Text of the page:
When going for a hike in the woods, I recommend bringing an extra change of clothing for the whole family for the ride home and bagging up outdoor clothing before getting into the car. Examine your gear, backpacks and coats. Store outdoor gear outside of the house. Ensure that clothing is washed promptly and not allowed to sit in a hamper as ticks will find their way out and into your living areas. Tumble dry clothing for 90 minutes on low heat or 60 minutes on high heat to kill ticks. Just tumble dry any items that cannot be washed.
On the topic of prevention, lastly, and unfortunately, we must acknowledge that pets significantly increase human exposure to Lyme disease, especially if they are free to roam in the brush or the woods. The ticks will grab hold of their fur and be carried into the yard and into the house. Brushing your pet daily is very important and can help prevent many ticks from coming into the house, but won’t prevent your pet from bringing them into your yard. Tick medications that are applied to pet’s skin, usually between the shoulder blades or at the base of the neck, are called “spot-ons.” Spot-on chemicals spread over the animal’s entire body, depositing into the sweat glands of the skin, where the active ingredient can be released over several weeks’ time. These popular products typically contain ingredients that may repel and kill fleas and ticks as well as mosquitoes. The ingredients commonly found in these products include fipronil, methoprene, imidacloprid, permethrin, pyriproxyfen, and moxidectin.
Unfortunately, there is some bad news about these products. First, they are usually toxic to humans and increase a family’s exposure to toxic chemicals. Second, they may not repel the ticks, which may still be crawling around on the pet for hours, and can be transferred to the carpet, furniture and (yikes) even the families bedding. Never allow pets in the bedrooms during tick season or the family risks tick bites during the night while they are sleeping which is very common. Finally, if you own a pet in a high-risk area, please talk to your veterinarian about products that will repel as well as kill ticks on your pet, but minimize your toxin exposure.
It’s very important to give information to patients on what to do if they find an embedded tick. First, tell them not to panic! You can give them a handout with a complementary set of fine tipped tweezers. Using a pair of fine tipped tweezers they should try to pull the tick off of the skin directly at the point in which it is connected, trying not to squeeze the tick, as they can squeeze the tick contents into the blood. Most important: SAVE THE TICK! Put the tick in a plastic sealed bag with a small piece of moist paper towel. Find out about tick testing centers in your area and contact a tick testing center yourself for information to give your patients. Many university cooperative extension services offer tick testing, such as UMass Extension Tick Diagnostic Lab at (413) 545-1055, website: www.umass.edu/tick.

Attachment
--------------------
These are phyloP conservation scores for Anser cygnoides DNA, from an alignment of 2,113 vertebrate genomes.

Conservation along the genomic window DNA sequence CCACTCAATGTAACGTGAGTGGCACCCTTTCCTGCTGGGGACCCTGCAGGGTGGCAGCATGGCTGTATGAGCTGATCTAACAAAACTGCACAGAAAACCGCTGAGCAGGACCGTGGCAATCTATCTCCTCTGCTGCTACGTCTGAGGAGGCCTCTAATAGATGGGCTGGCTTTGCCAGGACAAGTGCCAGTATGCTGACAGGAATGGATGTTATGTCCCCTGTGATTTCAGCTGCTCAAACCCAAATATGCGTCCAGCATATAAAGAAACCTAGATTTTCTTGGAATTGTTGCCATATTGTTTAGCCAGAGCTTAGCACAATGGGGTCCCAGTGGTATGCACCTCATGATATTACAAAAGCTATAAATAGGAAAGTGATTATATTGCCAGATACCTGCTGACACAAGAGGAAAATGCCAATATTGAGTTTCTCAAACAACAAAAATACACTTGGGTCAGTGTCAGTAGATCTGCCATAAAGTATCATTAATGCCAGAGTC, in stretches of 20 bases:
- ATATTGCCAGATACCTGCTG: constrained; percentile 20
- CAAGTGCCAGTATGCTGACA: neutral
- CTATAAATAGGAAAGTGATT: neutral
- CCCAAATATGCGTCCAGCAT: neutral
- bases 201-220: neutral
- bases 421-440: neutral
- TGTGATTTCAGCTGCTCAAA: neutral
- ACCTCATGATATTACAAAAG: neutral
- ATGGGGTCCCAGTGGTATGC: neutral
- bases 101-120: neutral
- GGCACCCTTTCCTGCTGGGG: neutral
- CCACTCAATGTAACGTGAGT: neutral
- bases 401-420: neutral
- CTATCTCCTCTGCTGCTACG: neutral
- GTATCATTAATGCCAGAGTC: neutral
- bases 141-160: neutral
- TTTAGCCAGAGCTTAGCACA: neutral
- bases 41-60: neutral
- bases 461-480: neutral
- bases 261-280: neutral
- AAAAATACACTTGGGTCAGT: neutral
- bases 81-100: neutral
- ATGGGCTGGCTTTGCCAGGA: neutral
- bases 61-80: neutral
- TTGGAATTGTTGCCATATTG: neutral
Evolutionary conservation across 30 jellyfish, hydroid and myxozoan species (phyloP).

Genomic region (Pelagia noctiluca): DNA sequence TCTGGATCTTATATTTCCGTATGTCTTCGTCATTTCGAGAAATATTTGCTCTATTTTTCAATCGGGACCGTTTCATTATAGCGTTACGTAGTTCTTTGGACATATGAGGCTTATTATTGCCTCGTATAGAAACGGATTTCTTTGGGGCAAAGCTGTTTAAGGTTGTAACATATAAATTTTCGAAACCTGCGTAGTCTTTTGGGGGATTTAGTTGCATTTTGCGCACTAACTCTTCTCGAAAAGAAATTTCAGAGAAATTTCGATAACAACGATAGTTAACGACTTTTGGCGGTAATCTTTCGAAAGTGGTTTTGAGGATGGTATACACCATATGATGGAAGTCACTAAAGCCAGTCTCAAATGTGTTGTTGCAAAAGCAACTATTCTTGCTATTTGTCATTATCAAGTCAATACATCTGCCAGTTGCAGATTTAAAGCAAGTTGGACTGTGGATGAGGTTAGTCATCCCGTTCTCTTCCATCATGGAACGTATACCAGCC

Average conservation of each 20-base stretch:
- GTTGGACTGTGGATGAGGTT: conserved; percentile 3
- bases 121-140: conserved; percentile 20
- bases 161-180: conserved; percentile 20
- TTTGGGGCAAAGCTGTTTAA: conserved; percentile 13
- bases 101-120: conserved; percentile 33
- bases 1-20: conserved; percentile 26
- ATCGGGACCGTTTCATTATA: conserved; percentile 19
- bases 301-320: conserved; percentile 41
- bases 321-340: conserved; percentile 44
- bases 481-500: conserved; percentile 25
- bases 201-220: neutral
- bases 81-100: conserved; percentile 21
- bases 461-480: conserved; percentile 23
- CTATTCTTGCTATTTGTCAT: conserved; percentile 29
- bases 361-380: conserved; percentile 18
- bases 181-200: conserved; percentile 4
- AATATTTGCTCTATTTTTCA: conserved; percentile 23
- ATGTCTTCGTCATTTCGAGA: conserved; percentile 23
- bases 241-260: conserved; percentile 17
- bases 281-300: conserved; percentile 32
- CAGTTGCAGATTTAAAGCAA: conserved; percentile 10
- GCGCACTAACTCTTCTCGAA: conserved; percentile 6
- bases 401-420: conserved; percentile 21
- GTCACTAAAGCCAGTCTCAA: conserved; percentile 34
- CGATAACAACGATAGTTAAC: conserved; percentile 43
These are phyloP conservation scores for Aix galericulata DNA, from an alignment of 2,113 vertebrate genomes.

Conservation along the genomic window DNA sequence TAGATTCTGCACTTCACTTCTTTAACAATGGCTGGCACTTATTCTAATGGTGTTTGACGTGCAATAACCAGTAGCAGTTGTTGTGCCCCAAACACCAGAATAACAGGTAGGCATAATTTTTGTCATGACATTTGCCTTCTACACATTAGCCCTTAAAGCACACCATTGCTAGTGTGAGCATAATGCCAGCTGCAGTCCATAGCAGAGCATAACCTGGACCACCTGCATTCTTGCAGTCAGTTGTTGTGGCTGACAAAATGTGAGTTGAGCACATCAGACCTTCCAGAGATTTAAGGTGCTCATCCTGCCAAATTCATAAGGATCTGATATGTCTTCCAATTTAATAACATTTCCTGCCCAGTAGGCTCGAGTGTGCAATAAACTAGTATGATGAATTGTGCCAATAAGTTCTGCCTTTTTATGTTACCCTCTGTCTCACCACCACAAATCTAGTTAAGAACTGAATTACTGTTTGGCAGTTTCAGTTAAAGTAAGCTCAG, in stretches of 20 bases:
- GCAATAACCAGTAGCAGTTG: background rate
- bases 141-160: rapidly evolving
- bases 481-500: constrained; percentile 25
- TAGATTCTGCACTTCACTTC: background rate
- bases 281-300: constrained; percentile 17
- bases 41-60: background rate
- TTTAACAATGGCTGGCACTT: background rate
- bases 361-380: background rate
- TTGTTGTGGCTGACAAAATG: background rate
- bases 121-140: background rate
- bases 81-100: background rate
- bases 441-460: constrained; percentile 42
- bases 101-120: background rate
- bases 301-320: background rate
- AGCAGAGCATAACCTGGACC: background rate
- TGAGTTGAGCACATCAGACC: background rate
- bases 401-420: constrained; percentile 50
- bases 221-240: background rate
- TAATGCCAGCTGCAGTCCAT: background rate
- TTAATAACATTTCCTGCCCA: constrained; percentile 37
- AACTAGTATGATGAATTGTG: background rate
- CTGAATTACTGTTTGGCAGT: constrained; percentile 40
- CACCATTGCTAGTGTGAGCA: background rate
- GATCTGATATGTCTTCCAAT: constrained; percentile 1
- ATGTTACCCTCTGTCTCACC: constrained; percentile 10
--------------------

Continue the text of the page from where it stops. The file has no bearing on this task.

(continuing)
Testing the tick for Lyme disease can be helpful in determining the course of treatment, especially in hard to treat populations such as pregnant and lactating women and children. Just because a tick has bitten does not necessarily mean a person will develop Lyme disease. Although Borrelia bacteria has spread to various species of ticks, it’s still true that not every tick may carry it. However, there are many other infectious bacteria ticks may carry either with or without “Lyme bacteria” so it’s good to know what you are up against and testing the tick can help. Although the CDC states that a tick must be attached for 24-48 hours to transmit Lyme disease, positive Lyme tests and clinical symptoms suggest otherwise and we will most likely see changes to this information in the future. Clinical results have shown herbal antimicrobials, immune support and/or pharmaceutical antibiotics can be preventative of chronic and disseminated Lyme disease and may be instituted immediately in exposed individuals who have no complicating factors. The sooner treatment is instituted after exposure the better chance it has of preventing Lyme disease from occurring. Practitioners who do not specialize in Lyme treatment should find and refer to a practitioner who does because Lyme is a very bad bug, with a unique ability to hide from the immune system, wreak havoc on many body systems and is very difficult to eradicate if left unchecked.
Experience has shown us that testing people for Lyme disease is difficult and not very accurate. Some testing centers are beginning to develop new and more advanced testing methods. Even with a proper diagnosis, many popular treatments have proven ineffective, so If you are concerned that a patient may have Lyme disease, referral for advanced testing and treatment by a top notch Lyme specialist is imperative.
Awareness of Lyme disease in the Northeast began about 30 years ago, and what has been learned is that prevention is key. Lyme disease is preventable if you are diligent, and usually treatable with a good combination of natural and conventional medicines if addressed immediately. For additional information check out http://www.ilads.org. In addition, many individual states have their own Lyme Disease Associations.
Dr. Emily Miller
Both an Emerson Ecologics and a wellevate customer, Dr. Emily Miller is a Naturopathic Doctor specializing in family health care, naturopathic pediatrics and women’s health. Her practice, The Luna Center for Natural Health in Dover, New Hampshire, serves families and individuals from New Hampshire, Maine, and Northern Massachusetts. To learn more about Dr. Miller, please visit her website at www.thelunacenter.com.